The Regal Angelfish is one of the most colourful Angelfish available but is suited to expert aquarists.
The Regal Angelfish is a member of the Pomacanthidae family. Other common names include Royal Angelfish, Blue Banded Angelfish, and Empress Angelfish. It is a semi-aggressive fish, which can threaten other Angelfish once it is established in a tank. However, overall, it is generally very shy and needs to be housed with passive, peaceful fish. These are not easy fish to take care of as they are very delicate and need a lot of care to adapt to an aquarium environment. Their native habitat it in the Indo-Pacific, from the Red Sea and East African coast, across the Indian Ocean to the Great Barrier Reef and north to Japan and China. Regal Angelfish are a multitude of colours. They are covered in white and orange stripes with black and blue edges and a yellow tail. The dorsal and anal fins are striped blue and orange with the rear of the dorsal fin black with blue spots. A Regal Angelfish can be expected to live for 14 years or longer.
It has not been possible to breed this species in an aquarium. In the wild the male and female start reproduction by engaging in a mating dance. This begins around 15 minutes before sunset and can continue up to 25 minutes after the sun goes down. When the female is ready to spawn, she floats up from the seabed, extending her pelvic fins towards the male. The male will nuzzle the stomach from behind and they will move upwards in a spiral approximately 1-3 feet off the seabed. The female spawns, and this is followed by the male releasing his sperm to fertilize the eggs. The male then uses his tail to create a vortex that pushes the eggs to the surface.
Regal Angelfish are extremely shy and are known for being difficult to feed and care for. They need plenty of rocky hiding places and tank water must be of exceptional quality. It is essential to include sponge in their diet, and the recommended size to purchase them is between 3-4 inches (7-10 cm).
The native habitat of the Regal Angelfish is in coral-rich areas on reefs and in lagoons, preferably with plenty of hiding places in amongst rocks and crevices. They are solitary reclusive creatures, although adults, unlike juveniles may be seen in pairs with a mate, or in a harem with 3-4 females. Adults can reach a maximum size of 10 inches (25.5 centimeters).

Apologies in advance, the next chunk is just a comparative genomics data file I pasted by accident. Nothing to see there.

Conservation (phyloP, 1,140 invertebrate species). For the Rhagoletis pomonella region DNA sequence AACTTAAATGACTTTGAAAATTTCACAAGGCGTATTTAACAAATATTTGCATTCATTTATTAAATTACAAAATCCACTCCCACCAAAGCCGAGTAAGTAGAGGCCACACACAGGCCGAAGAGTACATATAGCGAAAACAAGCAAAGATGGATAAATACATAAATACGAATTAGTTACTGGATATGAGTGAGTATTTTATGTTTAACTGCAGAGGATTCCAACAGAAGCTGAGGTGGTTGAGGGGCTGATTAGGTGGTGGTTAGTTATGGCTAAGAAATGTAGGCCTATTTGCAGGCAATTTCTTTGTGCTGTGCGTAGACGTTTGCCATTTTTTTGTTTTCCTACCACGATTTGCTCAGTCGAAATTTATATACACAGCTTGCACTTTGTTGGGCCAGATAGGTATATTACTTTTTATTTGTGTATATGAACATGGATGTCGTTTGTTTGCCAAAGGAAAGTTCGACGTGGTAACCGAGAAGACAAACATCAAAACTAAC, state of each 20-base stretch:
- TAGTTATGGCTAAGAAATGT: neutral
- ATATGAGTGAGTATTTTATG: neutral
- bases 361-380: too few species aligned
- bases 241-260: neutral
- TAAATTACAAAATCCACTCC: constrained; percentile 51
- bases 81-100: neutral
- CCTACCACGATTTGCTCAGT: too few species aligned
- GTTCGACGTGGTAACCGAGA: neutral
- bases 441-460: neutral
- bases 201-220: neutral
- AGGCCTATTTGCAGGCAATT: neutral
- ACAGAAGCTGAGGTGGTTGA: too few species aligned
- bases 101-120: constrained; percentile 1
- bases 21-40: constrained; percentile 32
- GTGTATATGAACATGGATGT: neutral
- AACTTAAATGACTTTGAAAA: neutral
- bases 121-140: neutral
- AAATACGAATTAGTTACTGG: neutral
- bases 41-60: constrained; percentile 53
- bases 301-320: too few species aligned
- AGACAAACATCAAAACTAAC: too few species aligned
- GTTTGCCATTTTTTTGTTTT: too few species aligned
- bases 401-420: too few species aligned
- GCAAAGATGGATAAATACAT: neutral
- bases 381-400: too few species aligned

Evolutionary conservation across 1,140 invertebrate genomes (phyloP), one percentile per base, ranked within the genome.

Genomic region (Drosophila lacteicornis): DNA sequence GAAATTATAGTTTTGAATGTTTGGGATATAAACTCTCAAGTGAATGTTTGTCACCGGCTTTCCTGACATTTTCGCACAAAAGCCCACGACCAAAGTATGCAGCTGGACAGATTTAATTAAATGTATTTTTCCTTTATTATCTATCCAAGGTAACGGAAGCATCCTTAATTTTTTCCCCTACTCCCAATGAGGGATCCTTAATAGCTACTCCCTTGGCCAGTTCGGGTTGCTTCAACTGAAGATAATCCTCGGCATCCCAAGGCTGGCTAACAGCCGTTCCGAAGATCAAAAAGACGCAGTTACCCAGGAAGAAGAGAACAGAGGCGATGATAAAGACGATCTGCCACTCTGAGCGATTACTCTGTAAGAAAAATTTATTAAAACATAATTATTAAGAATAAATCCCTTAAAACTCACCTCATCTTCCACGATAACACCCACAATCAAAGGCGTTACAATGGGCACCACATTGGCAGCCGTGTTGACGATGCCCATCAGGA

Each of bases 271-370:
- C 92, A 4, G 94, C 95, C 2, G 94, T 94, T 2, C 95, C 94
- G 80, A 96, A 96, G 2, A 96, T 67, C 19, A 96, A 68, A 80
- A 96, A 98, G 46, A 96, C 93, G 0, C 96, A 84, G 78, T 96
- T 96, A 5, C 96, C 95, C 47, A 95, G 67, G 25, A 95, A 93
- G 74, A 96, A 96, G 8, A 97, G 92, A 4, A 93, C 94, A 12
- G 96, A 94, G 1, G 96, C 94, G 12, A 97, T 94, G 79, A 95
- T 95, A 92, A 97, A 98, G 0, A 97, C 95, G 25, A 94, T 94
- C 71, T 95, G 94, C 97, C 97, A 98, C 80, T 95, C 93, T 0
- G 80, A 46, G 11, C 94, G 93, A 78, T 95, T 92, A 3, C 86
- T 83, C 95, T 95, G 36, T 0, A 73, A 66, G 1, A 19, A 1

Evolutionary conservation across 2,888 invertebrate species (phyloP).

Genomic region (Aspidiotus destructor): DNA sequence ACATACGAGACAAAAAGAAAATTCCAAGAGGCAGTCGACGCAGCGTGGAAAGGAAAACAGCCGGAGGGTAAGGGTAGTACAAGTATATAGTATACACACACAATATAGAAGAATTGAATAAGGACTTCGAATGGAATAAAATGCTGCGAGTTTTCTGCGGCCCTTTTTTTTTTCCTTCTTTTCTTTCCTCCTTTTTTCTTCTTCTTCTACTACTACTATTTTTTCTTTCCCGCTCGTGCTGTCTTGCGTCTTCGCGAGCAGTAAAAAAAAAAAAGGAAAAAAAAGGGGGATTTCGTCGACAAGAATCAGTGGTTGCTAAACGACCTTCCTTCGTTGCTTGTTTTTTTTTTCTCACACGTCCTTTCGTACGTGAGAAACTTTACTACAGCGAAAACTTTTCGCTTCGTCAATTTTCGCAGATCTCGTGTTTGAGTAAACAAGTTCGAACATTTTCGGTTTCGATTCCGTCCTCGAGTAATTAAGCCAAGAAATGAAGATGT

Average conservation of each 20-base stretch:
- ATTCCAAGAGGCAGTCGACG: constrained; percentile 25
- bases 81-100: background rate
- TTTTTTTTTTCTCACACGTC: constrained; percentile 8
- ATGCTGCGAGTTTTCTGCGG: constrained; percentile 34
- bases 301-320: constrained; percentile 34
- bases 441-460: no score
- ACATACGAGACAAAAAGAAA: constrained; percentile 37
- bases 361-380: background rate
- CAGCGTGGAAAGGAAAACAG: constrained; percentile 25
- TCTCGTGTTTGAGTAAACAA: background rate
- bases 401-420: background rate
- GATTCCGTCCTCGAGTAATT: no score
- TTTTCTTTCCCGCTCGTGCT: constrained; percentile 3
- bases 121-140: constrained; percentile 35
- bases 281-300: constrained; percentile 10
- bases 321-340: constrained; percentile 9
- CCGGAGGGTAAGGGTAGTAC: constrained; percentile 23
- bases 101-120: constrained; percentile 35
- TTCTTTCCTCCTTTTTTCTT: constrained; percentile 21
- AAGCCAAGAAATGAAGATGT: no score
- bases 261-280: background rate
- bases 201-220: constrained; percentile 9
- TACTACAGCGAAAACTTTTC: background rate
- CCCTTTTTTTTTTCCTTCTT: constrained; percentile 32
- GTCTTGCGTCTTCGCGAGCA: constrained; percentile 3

Regal Angelfish require expert care. It is exceedingly difficult to keep these fish alive in the long term. They are difficult to feed and there is a risk of starvation if they do not have a varied diet. Attention also needs to be paid to water quality, tank size, and tank buddies.
Tank Recommendations for the Regal Angelfish
The minimum recommended tank size is 125 gallons (473 litres).
Due to its shy timid nature, the Regal Angelfish should be introduced to a tank first, in order to become established. It will need plenty of crevices and caves for shelter, and live rock for grazing. Overhangs that offer shelter from the light are also recommended.
Regal Angelfish are extremely sensitive to the quality of the water, which needs to be maintained to a high standard. Water changes are the preferable way to control pH levels as opposed to using chemicals. The pH level in the tank should not drop below 8.1.
Suitable Tank Buddies
Regal Angelfish are semi-aggressive, although any aggression is mainly directed at other Angelfish if they are smaller or the tank is too small. It is suited to be housed with peaceful fish but can co-habit with other semi-aggressive fish if it is already established in the tank and they are introduced at a later time.
Try to avoid housing Regal Angelfish with fish that are bigger and faster than it, as they will out-compete them for food and possibly cause stress or starvation.
It is possible to house Regal Angelfish with their own species, but this requires a large tank (over 180 gallons) and fish of different sizes. They also need to be introduced at the same time. Smaller peaceful fish are safe and smaller more aggressive fish should be ok if introduced after the Regal Angelfish. Suitable tank buddies include Blennies, Chromis, Dartfish, Gobies, Pseudochromis and reef safe Wrasse.
Caution is advised with larger semi-aggressive fish such as Clownfish and Anthias. Dwarf Angels can only be housed in the same tank if it is exceptionally large. Seahorses/Pipefish may be outcompeted for food, and Anemones may be at risk if the Regal Angelfish is not well fed.
Avoid larger semi-aggressive fish such as Large Angels, Tangs, and fish only Wrasse. Predatory fish such as Groupers and Lionfish will also cause issues which may lead to stress and starvation for the Regal Angelfish
Soft Corals and Organ Pipe coral are at risk if they are in the same tank as a Regal Angelfish. Invertebrates such as Clams, Oysters, Sponges, and Tunicates may not survive if they are housed with Regal Angelfish.
The Regal Angelfish will be a striking addition to any aquarium, but this is not a fish for beginners and requires a lot of attention.
Feeding Your Regal Angelfish
Regal Angelfish are omnivores. Their diet in the wild consists mainly of tunicates and sponges. In captivity, they require a varied diet which includes vegetables, meaty food, and formula. Recommended items include marine algae, red nori, spirulina, chopped seafood such as krill, shrimp, or squid, and preparations which contain sponges. They need to be fed several times per day.
|Scientific Name||Pygoplites Diacanthus|
|Common Names||Regal Angelfish, Royal Angelfish, Blue Banded Angelfish and Empress Angelfish|
|Max. Length (cm)||25.5|
|Min. Tank Volume (l)||473|
|Origin||Indo-Pacific, from the Red Sea and East African coast, across the Indian Ocean to the Great Barrier Reef and north to Japan and China|
|Reef Safe||With Caution|
|Water Conditions||22.2-25.5° C (72-78° F), dKH 8-12, pH 8.1-8.4, sg 1.023-1.025|